"A great change, like the coming of that flock," she said. Her voice had altered subtly, in a way that was starting to send shivers up my spine. "A realization: that humanity is exactly like the plumes on a peacock's tail, the spots on a butterfly's wing, or the antlers on a deer." Her voice seemed to be coming from all around me now.



"Humanity has no destiny. There is no grand purpose, but there is something humanity can be proud of. For you are the antlers of the Earth!"


There was a long moment of silence. Then she burst out in howls of laughter, pointing at me and gasping. "Oh, the look on your face! Ah, ha, that was perfect."


"What are you saying," I sputtered, "That we're only going to come to our senses when we accept that our lives are meaningless?"


"No, no! Antlers is a bit of a silly metaphor," she admitted. Harry's voice was her own again.





"The term the scholars used, back when they first started taking seriously this report you'll give, was 'Adornment Theory.' The idea that in the absence of any grand metaphysical or cosmic purpose, humanity can be content to be an extravagance, like the brilliant plumage of a bird, or the swirling of that giant flock, the symphony of the cicadas or the glorious colors and scents of the flowers. Totally unnecessary, yes. But profligate. Overwhelming with the generosity of our own being." She grinned. "With its unique ability to build, travel, to sing, craft and imagine, humanity is the adornment of the planet itself. Humanity is Earth showing off. Other worlds have their own ways of doing it. You are the adornment of the Earth. That is all you are, and that is all that you need to be." She turned and walked away. I stood there stunned, then called after her. "What was the second question I should have asked?" Harry spun around. "Oh yeah," she shouted back. "That one's easy. What you should have asked was, "What exactly is it, that is speaking to you now?'"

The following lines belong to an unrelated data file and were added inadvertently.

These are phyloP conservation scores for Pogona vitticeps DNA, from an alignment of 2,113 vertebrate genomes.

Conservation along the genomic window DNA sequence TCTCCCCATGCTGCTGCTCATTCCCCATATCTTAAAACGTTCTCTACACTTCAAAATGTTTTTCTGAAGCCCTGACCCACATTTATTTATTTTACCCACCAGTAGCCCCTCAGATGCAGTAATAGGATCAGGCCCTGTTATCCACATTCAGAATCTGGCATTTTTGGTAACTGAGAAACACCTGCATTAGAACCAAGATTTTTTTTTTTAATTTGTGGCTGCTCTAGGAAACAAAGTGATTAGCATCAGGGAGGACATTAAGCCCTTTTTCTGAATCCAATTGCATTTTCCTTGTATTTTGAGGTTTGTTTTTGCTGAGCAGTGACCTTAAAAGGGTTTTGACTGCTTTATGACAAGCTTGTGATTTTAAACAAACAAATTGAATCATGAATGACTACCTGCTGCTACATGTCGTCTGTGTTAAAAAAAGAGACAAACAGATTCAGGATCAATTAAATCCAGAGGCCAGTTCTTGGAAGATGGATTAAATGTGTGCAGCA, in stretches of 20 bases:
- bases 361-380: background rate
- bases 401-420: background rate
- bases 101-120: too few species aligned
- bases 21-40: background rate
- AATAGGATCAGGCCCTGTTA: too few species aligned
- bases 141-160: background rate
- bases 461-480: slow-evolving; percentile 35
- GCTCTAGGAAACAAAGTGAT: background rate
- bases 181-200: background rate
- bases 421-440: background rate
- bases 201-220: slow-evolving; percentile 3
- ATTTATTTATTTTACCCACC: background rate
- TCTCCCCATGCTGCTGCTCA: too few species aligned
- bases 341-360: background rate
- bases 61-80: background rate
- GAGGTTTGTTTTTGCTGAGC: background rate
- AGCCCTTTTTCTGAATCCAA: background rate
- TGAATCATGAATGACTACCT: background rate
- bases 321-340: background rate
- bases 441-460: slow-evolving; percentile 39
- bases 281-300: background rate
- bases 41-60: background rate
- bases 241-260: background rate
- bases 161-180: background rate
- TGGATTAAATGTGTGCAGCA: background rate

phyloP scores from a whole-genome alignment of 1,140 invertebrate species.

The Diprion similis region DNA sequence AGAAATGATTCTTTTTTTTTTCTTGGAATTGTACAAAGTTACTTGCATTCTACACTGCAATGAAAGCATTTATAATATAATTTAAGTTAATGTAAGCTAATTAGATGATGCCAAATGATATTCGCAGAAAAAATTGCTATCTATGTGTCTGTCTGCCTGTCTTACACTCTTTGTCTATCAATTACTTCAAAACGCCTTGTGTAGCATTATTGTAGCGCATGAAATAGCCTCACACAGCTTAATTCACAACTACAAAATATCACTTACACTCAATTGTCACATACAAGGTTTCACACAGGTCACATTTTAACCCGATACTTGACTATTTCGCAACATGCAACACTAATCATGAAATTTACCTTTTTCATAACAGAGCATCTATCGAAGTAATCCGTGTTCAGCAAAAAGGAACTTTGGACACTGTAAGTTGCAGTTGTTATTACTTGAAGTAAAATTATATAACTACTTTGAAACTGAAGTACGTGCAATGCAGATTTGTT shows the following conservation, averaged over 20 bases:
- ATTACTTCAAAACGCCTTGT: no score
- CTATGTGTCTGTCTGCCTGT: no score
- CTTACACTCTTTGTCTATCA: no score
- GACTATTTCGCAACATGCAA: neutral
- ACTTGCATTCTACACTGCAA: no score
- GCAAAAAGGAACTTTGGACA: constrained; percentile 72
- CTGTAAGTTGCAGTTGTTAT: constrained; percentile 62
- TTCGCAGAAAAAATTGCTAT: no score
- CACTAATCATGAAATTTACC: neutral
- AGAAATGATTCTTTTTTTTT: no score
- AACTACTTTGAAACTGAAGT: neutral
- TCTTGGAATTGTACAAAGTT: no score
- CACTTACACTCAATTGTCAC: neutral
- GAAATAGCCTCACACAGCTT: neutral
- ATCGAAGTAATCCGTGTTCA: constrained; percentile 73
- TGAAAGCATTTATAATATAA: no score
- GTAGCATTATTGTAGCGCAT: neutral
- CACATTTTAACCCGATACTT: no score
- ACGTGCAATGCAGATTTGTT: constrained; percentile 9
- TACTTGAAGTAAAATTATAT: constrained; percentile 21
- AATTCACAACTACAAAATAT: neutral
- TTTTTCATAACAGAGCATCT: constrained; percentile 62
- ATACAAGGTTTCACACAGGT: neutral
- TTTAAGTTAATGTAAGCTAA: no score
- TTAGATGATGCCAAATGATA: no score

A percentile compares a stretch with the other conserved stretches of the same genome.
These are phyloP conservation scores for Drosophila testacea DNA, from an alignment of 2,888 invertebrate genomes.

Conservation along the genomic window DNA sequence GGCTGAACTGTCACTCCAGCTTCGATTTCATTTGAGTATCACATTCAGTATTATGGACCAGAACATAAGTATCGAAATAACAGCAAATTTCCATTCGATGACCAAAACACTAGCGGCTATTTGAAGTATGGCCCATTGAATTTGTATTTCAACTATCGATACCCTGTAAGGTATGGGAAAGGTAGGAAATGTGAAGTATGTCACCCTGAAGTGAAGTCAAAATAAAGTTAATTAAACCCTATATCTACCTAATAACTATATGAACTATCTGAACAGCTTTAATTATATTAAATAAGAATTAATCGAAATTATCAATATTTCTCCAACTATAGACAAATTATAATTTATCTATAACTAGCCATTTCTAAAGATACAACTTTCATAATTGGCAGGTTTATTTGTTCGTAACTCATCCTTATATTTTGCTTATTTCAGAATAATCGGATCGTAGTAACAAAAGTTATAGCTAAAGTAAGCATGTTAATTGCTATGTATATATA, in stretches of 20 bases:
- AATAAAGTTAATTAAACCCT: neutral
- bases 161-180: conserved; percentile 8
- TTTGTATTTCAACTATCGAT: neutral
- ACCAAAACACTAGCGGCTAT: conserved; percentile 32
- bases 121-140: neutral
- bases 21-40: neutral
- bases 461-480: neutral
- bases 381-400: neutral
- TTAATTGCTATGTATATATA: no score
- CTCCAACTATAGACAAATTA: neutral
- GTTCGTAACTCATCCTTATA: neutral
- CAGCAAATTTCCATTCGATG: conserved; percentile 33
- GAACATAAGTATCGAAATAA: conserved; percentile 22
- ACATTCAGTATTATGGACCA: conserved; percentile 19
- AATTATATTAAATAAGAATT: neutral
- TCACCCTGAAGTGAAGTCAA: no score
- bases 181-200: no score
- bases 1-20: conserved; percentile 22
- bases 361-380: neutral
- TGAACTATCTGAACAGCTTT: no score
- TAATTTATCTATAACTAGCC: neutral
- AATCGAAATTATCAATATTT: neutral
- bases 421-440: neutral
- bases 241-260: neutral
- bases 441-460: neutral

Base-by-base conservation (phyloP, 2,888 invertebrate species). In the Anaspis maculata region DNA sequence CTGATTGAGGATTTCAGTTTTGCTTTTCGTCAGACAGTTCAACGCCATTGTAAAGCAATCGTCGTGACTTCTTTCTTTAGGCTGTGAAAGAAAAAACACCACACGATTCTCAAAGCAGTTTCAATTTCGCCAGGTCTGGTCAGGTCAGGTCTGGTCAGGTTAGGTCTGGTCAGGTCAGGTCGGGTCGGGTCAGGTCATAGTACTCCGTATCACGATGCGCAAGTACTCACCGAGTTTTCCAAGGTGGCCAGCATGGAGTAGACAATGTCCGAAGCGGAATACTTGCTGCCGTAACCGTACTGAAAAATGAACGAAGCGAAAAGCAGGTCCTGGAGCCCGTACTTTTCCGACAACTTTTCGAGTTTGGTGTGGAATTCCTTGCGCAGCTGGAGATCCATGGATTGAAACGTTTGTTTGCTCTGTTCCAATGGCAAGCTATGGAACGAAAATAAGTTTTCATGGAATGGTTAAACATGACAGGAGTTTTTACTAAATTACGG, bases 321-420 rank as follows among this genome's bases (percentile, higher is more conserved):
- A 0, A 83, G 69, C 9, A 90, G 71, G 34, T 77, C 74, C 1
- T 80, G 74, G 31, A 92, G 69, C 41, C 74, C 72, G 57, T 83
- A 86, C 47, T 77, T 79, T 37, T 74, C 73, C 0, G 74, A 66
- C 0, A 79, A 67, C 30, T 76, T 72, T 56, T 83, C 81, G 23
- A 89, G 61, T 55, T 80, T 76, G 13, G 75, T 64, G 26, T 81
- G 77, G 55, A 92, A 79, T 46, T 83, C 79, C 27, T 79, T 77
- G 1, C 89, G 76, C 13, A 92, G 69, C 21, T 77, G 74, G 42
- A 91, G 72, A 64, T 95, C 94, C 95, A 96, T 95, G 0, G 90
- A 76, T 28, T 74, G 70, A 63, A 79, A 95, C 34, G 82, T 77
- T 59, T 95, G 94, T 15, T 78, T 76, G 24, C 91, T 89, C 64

A roar came from the sky as a million passenger pigeons flooded the air, ripping around me like a tornado and then ascending, leaving behind turbulent air and floating feathers.


Harry was gone.


I ran back to the time portal.


__________________________________________________________________________________



Karl Schroeder


Karl Schroeder is the author of 10 science fiction novels and dozens of short stories. In 2002 he was invited to participate in a foresight workshop hosted by Jack Smith in Ottawa, and began contributing to foresight projects. In 2011, he was part of the first cohort to receive a Master’s degree in Strategic Foresight and Innovation from OCAD University. He continues to write science fiction and design fictions as part of his speculative design practice. Karl lives in Toronto, Canada, with his wife and daughter.



23 views0 comments

Comments


bottom of page